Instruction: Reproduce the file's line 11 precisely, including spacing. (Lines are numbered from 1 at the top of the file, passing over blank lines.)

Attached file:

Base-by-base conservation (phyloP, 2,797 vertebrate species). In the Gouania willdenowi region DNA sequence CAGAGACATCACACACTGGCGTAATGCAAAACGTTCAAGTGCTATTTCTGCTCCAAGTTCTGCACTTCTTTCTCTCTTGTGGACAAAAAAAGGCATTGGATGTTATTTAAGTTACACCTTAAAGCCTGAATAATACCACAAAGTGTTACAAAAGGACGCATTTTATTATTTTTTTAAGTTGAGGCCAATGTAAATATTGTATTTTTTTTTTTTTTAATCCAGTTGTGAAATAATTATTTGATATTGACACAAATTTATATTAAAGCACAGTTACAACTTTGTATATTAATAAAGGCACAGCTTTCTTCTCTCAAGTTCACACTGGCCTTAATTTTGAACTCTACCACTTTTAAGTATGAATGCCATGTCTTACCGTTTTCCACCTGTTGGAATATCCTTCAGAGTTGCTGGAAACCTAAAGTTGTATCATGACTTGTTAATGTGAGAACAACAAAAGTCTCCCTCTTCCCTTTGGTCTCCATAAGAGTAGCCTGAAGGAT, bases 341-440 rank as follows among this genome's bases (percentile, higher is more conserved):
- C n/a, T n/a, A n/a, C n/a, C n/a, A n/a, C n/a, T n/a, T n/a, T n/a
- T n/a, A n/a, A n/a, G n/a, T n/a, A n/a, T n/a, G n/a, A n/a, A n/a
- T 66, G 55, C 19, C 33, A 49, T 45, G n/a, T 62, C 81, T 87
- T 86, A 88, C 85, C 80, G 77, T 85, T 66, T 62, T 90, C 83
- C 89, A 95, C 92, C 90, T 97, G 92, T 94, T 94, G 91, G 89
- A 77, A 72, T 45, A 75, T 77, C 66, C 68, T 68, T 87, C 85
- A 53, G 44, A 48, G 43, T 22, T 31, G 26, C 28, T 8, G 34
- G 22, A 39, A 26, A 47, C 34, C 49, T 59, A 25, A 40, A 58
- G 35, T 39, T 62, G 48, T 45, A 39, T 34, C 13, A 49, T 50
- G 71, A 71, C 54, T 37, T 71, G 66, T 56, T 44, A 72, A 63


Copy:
- G 71, A 71, C 54, T 37, T 71, G 66, T 56, T 44, A 72, A 63